Any potential “mum and dad” investors may be warned off from investing in MRP shares. If  Norske Skog proceed with their plans, power consumption will decrease dramatically – and so will profits.  Which will mean a cut in dividends paid to shareholders.

Tiwai Aluminium Smelter

Perhaps the ‘nastiest’ surprise for National and it’s Dear Leader was this announcement on 11 August from multi-national conglomerate, Rio Tinto,

Meridian Energy’s announcement that it had been approached by New Zealand’s biggest power user, Rio Tinto, to discuss potential changes to its supply contract has created uncertainty for the Government’s plans to partly privatise the three power generators, analysts said.

State-owned South Island power generator Meridian said it had been approached by Pacific Aluminium, a business unit of Rio Tinto, the majority shareholder of New Zealand Aluminium Smelters (NZAS), to discuss potential changes to the electricity contract with the smelter.

The statement comes a time when Rio Tinto is assessing its options for the NZAS smelter at Tiwai Pt.

Tiwai takes about 15 per cent of New Zealand’s electricity, so the prospect of changes to the contract between Meridian and Rio was enough to send Contact Energy’s share price down 20c to $4.80 on Thursday.

Few in the financial markets expect Tiwai Pt to close, but if it did, much more power would be added to the national grid, depressing prices and affecting the profitability of all the power generators. “

Rio Tinto’s announcement immediatly  sliced 20 cents off  Contact Energy’s share price. What will it do to the three state owned power companies?

It’s hardly surprising, really. Everyone else appears to be putting their hand out, or up, to gain benefit from the asset sales – why not multi-national corporations who are already parked here in our country?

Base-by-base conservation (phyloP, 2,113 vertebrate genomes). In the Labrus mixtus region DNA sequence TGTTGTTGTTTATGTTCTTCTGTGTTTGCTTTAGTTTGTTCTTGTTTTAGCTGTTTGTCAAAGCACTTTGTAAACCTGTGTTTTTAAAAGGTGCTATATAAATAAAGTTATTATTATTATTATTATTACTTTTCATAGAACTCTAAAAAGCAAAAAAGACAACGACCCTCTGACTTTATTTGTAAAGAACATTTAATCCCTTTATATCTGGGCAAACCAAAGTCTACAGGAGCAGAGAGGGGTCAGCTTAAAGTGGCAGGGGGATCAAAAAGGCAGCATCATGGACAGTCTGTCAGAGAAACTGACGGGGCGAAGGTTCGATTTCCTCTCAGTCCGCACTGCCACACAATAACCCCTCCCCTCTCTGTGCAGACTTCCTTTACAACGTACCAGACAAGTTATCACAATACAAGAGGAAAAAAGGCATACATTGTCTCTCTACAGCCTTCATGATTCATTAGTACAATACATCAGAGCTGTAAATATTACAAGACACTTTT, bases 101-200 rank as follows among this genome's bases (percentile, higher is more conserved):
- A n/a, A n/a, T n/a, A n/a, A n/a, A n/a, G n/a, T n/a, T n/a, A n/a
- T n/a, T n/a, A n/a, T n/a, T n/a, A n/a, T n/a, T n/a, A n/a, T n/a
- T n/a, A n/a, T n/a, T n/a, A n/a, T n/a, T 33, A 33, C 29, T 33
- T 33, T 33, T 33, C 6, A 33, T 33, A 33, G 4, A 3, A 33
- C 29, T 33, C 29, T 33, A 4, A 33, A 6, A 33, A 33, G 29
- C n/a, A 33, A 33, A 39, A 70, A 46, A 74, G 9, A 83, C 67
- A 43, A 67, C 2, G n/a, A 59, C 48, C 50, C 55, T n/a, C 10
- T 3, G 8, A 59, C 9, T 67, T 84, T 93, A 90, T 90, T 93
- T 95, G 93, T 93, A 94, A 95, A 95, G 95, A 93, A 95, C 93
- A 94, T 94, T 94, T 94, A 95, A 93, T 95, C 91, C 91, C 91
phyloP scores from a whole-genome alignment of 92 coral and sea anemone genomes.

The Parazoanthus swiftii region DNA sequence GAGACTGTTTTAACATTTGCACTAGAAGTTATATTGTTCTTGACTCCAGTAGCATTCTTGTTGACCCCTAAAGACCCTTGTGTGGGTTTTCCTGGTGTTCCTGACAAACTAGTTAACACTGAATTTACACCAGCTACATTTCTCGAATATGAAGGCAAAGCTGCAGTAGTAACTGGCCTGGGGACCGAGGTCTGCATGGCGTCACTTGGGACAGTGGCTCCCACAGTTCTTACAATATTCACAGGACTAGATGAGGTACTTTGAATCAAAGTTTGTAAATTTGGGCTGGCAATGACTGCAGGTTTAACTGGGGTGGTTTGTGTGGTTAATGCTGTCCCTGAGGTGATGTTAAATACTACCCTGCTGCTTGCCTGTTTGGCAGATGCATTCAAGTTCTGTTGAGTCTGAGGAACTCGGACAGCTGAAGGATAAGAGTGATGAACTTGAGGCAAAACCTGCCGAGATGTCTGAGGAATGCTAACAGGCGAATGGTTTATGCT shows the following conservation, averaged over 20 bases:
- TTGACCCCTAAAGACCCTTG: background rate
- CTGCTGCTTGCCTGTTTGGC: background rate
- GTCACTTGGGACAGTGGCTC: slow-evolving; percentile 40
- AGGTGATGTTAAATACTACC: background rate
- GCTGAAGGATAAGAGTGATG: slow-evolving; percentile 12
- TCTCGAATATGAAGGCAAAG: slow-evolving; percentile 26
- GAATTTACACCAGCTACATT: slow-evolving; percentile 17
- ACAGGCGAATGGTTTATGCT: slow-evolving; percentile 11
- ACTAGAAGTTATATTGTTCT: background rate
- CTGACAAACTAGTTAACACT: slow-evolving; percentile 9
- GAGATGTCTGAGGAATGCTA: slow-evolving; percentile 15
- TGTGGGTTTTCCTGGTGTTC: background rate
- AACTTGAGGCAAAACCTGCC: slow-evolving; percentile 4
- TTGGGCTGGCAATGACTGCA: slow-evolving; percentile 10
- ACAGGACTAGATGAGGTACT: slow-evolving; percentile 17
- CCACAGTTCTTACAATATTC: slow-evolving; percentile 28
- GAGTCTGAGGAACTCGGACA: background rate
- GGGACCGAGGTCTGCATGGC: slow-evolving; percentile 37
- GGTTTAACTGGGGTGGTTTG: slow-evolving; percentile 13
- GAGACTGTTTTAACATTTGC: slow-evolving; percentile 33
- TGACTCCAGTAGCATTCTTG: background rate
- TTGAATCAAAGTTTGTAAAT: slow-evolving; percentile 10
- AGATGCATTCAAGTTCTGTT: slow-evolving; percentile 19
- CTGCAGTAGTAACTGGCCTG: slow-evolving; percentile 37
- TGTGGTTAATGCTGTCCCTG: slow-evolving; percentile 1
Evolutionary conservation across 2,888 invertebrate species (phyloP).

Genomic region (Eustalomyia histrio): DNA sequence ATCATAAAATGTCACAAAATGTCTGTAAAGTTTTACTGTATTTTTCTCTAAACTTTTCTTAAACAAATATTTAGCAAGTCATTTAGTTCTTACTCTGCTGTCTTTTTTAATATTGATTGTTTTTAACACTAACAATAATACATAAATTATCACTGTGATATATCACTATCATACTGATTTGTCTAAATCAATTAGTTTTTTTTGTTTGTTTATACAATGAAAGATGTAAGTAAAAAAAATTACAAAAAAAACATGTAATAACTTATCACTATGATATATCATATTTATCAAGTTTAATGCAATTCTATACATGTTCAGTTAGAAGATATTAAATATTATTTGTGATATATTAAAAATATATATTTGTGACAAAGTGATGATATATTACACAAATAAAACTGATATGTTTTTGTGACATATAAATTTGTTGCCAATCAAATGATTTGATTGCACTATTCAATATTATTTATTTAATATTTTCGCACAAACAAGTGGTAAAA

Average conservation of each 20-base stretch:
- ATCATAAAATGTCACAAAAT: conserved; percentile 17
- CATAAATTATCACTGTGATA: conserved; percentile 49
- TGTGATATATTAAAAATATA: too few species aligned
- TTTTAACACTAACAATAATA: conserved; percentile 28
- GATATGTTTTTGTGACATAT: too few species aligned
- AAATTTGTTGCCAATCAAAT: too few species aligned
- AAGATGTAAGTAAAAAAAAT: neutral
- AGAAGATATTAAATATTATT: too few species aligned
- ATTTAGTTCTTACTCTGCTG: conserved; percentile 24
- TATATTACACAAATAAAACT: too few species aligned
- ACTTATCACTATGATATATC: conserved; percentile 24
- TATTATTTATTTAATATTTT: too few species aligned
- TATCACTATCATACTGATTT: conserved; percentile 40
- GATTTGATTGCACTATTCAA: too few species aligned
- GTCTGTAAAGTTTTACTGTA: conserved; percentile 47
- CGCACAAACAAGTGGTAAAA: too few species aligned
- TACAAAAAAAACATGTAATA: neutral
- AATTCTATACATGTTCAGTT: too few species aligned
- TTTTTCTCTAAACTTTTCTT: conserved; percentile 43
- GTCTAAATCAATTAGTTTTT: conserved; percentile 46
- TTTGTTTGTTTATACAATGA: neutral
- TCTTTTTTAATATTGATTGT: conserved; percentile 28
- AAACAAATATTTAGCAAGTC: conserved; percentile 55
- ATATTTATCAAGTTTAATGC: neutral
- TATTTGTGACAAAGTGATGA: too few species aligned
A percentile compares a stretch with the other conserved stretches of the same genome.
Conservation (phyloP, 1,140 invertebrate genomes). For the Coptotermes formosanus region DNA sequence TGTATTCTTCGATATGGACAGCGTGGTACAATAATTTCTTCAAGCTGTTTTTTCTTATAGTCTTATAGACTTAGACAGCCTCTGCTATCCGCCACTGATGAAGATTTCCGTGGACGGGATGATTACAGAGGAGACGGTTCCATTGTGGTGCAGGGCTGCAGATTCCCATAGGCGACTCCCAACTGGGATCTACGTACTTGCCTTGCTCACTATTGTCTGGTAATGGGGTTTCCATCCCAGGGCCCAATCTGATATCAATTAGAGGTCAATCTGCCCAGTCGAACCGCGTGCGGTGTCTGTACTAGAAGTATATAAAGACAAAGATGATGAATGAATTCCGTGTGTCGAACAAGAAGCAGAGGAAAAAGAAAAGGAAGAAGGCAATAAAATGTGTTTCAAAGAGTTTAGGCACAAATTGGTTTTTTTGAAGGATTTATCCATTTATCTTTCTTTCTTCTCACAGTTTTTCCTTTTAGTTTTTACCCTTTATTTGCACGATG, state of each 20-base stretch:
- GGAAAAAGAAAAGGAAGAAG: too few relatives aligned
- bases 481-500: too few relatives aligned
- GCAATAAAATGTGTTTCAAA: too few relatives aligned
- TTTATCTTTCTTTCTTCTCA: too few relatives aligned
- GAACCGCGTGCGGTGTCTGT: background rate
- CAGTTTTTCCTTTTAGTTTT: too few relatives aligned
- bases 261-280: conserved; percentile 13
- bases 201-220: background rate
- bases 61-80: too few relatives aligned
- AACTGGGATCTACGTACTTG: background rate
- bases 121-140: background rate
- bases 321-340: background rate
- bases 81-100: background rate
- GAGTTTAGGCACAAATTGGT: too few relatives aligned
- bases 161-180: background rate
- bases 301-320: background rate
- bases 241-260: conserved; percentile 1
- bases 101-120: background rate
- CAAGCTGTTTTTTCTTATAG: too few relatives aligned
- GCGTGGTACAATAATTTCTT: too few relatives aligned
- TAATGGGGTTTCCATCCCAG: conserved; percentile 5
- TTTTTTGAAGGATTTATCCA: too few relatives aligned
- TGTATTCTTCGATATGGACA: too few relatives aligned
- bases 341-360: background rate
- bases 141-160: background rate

The Herald report goes on to say,

Morningstar analyst Nachi Moghe said there was ongoing concern about the feasibility of Tiwai Pt and the possibility that it might eventually shut down.

“Obviously, if that happens it will hurt everyone, but it will hurt Meridian the most,” he said.”That additional supply will throw the supply-demand balance out of kilter.”

One fund manager said the news was a “bolt from the blue”.

In the contract negotiations, he said, the pressure could go on Meridian to reduce its price, or to reduce the volume of power it supplies, which would have an impact on the wholesale electricity market.

“It’s poor timing but great timing on behalf of Rio Tinto as we go into the mixed ownership model process,” said the fund manager, who did not want to be identified.”

See: Smelter power review ‘bolt from blue’ for asset sales

Rio Tinto appears to be exploiting current uncertainties and confusion in  the current  environment.  As pressure mounts on National from every direction, this appears to be an opportune moment for corporations to start  flexing their own muscles.

Just what the Nats needed – their own corporate allies to shaft them at the worst possible moment.

Capitalism. Ya gotta laugh.

Weather

And the most critical factor to impact on the electricity generation industry: the weather.

This is something that even the “invisible hand” of the free market is utterly powerless to influence. Meridian’s profits have already been affected,

The worst inflows into its hydro lakes for 79 years took a toll on Meridian Energy’s earnings in the year to June 2012.

The state-owned generator and electricity retailer yesterday reported a net profit after tax of $74.6 million, down from $303.1 million the year before.”

See:  Dry year helps knock 28%  off Meridian profit

At this point, Dear Leader John Key might be starting to wonder. With all these ‘forces’ ranged against his Party’s plans to flog off our state assets – perhaps the Fates are trying to tell him something?

What next?

This blogger is surprised that China and Australia – both nations with which we have Free Trade Agreements – have not put their hands up to line up and buy shares.

After all, that is what FTAs are about. Legally, we might not be able to stop them.

Will we be hearing from our Chinese and Aussie cuzzies next?

Watch this space.

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Additional

Tiwai Pt threat could delay Mighty River sale

Energy float may turn into a s(t)inker

Other blogs

No where to go on Maori water rights